New York City – August 6, 2009
About a month ago, Zhou and I wrote about our first visa adventures in Washington DC (Part 1 and Part 2). As much of a disaster that trip turned out to be, we were at least able to write about what not to do when getting a visa. Today we attempted to get our China visas in New York City. By the end of the afternoon, we had become closer than we’d have liked to (1) two random European people, (2) three of the four Chinese visa tellers and (3) the manager of and several workers at the Lucky Strike bowling alley.
(1) This morning we woke up bright-eyed and bushy-tailed (no, I do not keep up with kids’ lingo these days), ready to explore the Big Apple. Since Zhou and I had learned what not to do during our previous experiences, nothing could stand in our way this time. We knew everything you could possibly know about getting a Chinese visa, probably more than Confucious himself. First though, we had to get to the Chinese consulate.
After picking up Zhou’s car from the shop, we caught the 10am train into New York City with the intention of getting to the consulate by 11:30. We boarded the train in the front row – the row that has two seats facing forward and two seats facing back, with about a foot of leg room in between. As we sat down I asked Zhou if people were really expected to sit down facing each other with that little leg room. It almost seemed illegal – I actually felt claustrophobic with the other seat wide open. She assured me though that only families could be comfortable that close together, so we put on our iPods and went to sleep. When I awoke, several people were standing in the aisle, but no one had dared tried to sit across from us. Then the train stopped. Not at a scheduled stop, but because of a TTJ (train traffic jam). This train carries thousands of people each day smoothly into the city, without delay. Yet for one hour we had a delay. That in itself wouldn’t have been so bad, since we had plenty of time to get into the city. Then the worst happened.
A large European woman and her medium-sized teenage daughter showed up. The lady said something which I did not understand, and then they began pushing their way into the seat across from us. I couldn’t believe this was actually happening. Sometimes I don’t even like to get as close to Zhou as they were getting to us. But they had pushed my legs so far into Zhou’s lap that I couldn’t get out. I could hardly breathe, and my body tensed up seeing the proximity of their body parts to mine. I did the only thing I knew how – I began to stare at them. What’s more awkward than staring at a random stranger while your knee is jammed against their hip? To Europeans, apparently lots of things are, as they continued to sit and look uncomfortably comfortable. Not a great way to start the day.
(2) We ended up making it to the visa office by 1:30, an hour before it closed. This place was a zoo! Except the cute baby giraffes were replaced by angry Chinese people, and instead of monkeys there were an inordinate number of police officers. Amidst the sea of English-less papers and signs, we finally figured out where the forms we needed were, and we sat down in the lengthy visa application line and filled them out. Windows 2 – 5 were open.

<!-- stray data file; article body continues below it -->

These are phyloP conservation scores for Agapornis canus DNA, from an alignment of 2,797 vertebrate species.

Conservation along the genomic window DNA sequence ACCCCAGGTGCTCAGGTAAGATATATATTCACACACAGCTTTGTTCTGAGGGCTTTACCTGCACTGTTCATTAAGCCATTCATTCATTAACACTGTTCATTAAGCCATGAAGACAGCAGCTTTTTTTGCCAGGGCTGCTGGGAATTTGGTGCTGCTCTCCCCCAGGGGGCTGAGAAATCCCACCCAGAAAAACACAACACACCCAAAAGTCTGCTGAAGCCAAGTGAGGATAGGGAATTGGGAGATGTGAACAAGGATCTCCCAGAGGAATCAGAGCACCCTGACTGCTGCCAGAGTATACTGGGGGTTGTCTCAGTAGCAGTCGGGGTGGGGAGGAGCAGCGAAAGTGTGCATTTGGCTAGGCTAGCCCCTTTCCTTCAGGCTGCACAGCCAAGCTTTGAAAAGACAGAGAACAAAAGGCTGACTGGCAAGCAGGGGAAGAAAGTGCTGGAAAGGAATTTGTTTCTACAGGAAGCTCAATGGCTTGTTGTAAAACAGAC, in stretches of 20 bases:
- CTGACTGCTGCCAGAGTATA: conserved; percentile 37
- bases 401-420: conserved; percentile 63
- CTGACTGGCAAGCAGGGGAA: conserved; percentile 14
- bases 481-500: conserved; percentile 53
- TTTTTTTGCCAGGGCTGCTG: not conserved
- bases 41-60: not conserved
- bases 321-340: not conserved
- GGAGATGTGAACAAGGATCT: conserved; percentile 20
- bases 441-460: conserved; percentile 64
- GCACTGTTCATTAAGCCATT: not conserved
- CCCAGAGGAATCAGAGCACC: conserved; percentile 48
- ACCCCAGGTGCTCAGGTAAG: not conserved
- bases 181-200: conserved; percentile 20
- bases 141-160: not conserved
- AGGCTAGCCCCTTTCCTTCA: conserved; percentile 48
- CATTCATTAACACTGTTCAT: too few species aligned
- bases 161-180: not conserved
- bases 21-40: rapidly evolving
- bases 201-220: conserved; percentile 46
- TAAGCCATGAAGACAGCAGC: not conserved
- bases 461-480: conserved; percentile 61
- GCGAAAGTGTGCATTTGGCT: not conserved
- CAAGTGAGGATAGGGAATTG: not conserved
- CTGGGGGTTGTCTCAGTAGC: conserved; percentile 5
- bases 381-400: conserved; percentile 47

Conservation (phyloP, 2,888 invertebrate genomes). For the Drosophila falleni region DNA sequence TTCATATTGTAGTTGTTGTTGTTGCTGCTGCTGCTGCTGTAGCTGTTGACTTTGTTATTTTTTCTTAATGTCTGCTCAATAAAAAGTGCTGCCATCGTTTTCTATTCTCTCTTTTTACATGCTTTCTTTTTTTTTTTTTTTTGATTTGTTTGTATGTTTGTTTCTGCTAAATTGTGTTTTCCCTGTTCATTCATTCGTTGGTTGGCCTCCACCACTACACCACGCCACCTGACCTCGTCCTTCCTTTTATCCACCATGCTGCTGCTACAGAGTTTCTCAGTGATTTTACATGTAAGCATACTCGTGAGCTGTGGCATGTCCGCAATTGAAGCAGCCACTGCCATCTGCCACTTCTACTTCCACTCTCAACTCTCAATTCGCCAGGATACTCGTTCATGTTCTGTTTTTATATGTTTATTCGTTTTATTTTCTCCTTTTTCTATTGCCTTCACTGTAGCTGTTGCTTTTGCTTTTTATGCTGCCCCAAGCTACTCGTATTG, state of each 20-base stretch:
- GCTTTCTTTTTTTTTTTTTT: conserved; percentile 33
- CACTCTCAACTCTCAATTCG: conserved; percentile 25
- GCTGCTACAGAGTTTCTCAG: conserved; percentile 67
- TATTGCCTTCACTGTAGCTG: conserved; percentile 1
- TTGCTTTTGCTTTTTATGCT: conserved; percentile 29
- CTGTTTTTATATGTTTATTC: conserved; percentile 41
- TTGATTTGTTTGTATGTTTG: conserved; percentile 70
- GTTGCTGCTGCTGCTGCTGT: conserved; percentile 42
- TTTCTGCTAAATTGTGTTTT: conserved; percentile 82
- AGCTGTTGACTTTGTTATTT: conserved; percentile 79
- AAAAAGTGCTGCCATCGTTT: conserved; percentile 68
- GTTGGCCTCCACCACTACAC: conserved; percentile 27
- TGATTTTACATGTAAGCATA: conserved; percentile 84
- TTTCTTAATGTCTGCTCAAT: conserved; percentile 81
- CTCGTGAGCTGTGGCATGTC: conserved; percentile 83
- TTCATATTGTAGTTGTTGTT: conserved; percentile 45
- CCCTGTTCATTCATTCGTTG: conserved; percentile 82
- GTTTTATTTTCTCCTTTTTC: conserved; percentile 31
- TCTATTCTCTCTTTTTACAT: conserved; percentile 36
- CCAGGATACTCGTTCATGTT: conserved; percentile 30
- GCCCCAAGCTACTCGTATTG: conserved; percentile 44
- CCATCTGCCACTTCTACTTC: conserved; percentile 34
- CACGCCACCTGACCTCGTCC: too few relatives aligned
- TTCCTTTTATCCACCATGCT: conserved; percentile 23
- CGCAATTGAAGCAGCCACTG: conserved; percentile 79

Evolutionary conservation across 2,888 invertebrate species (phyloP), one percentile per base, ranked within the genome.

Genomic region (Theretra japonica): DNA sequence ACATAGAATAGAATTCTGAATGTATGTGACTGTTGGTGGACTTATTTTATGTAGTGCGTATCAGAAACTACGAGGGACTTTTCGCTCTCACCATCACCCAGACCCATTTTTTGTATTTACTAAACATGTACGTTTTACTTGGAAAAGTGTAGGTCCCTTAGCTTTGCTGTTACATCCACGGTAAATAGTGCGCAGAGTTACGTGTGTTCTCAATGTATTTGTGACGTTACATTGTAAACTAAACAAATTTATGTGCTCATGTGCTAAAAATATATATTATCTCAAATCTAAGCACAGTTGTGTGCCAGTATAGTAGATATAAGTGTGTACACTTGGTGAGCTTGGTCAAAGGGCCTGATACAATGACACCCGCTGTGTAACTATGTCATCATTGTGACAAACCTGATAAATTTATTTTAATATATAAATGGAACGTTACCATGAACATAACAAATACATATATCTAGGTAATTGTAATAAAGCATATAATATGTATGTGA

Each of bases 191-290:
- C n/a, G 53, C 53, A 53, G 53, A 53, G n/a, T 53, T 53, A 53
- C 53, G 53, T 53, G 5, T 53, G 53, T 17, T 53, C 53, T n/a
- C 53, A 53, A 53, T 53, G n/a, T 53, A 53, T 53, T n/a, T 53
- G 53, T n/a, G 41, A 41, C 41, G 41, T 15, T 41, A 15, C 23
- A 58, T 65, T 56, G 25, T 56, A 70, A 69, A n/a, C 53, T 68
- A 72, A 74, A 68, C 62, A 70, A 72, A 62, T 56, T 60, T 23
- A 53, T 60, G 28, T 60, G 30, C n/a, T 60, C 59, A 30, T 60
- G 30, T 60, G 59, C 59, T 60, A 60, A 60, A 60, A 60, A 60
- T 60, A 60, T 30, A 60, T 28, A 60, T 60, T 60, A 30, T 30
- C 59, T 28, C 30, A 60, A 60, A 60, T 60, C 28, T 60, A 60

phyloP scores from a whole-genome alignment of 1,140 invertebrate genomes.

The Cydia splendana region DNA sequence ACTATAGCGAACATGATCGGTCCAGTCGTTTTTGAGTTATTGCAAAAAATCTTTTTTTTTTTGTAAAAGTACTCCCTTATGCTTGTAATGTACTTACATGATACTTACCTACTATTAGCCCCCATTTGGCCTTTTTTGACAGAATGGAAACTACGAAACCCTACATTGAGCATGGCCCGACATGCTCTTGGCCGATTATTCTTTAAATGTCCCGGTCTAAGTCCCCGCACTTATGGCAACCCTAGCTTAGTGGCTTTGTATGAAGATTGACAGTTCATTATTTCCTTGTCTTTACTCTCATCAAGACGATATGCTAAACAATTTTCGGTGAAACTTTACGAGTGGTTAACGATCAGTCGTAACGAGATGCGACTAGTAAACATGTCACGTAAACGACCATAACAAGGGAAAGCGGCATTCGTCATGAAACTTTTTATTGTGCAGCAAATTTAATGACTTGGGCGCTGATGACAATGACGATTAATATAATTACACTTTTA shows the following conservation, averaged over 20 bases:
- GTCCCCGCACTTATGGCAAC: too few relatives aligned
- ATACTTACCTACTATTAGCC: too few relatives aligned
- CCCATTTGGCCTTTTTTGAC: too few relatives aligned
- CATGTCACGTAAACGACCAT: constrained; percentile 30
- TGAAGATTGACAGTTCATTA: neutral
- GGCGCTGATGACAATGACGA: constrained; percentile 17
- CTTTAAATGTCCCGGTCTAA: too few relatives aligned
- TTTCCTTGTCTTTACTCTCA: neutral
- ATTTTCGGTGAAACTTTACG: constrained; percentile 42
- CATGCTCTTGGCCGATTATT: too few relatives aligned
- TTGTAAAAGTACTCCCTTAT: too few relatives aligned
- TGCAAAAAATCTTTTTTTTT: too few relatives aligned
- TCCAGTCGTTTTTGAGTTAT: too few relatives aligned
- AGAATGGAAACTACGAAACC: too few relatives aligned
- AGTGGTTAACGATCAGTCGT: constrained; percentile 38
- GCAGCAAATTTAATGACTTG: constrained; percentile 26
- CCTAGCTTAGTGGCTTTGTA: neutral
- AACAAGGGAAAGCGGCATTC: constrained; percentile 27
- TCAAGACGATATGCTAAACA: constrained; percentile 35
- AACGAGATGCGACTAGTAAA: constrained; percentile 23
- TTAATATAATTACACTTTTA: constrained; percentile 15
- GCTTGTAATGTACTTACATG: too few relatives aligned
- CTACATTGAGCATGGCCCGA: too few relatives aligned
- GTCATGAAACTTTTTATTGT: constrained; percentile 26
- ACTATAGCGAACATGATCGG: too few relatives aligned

Window #5: “You guys will need to fill out an address you’ll be staying at while in China.” An address? We didn’t have one yet. We called Zhou’s dad and he gave us one. Back to the back of the line.
Window #2: “Mr. Curry, you’re all set. Ms. Zhang, we will need to see your previous Chinese visa since you were born in China.” Previous Chinese visa? Zhou didn’t have it – it was at home. Maybe we could pretend she wasn’t born in China? Shoot, it was on her passport. We called her sister, Amy, and she said she could fax it to the consulate. Back to the back of the line.
Window #4: “Sorry, you cannot use our fax machine. You will have to find another way to get it.” Great, it was now 2:15, just 15 minutes before close. We went outside, dejected by the wasted day.
(3) We looked around outside for someone or something that could help us. There was nothing for miles. Then a light from heaven shone down on the building across the street: a Lucky Strike bowling alley. It was our only shot, so I told Zhou we should go inside and ask them if we could use their fax. I think she was ready to give up on the day, as she didn’t really want to try it. I made her do it anyway (I still occasionally have that power since we’re not yet married). After talking to several workers at the alley (all very helpful, might I add as a promotion to Lucky Strike), we were allowed to use their fax machine. Amy had the documents ready to fax. 2:22 – nothing. 2:23 – nothing. 2:24 – Amy called back, the fax was sent. We rushed to the manager, who went back to get it for us. 2:25, 2:26. We got us our papers, all smudged and not at all legible since faxes never really work in my experience, but they were there. We ran across the busy street, a la George from Seinfeld playing Frogger, and slipped in the entrance two minutes before closing.
Window #5: We got our visa applications submitted.
Afterword: the visas should be ready in a week, after which our friend Rachel is picking them up for us. When she offered, she was definitely being nice, but to wade through that office without speaking Chinese – she’s definitely going above and beyond, so thank you for that. We owe you a huuuge favor in return. But with this task out of the way, there’s not much remaining between us and our first flight across the Atlantic!
Picture of the day: Only in New York… it takes three policemen to retrieve one clumsy pedestrian’s keys from the sewer.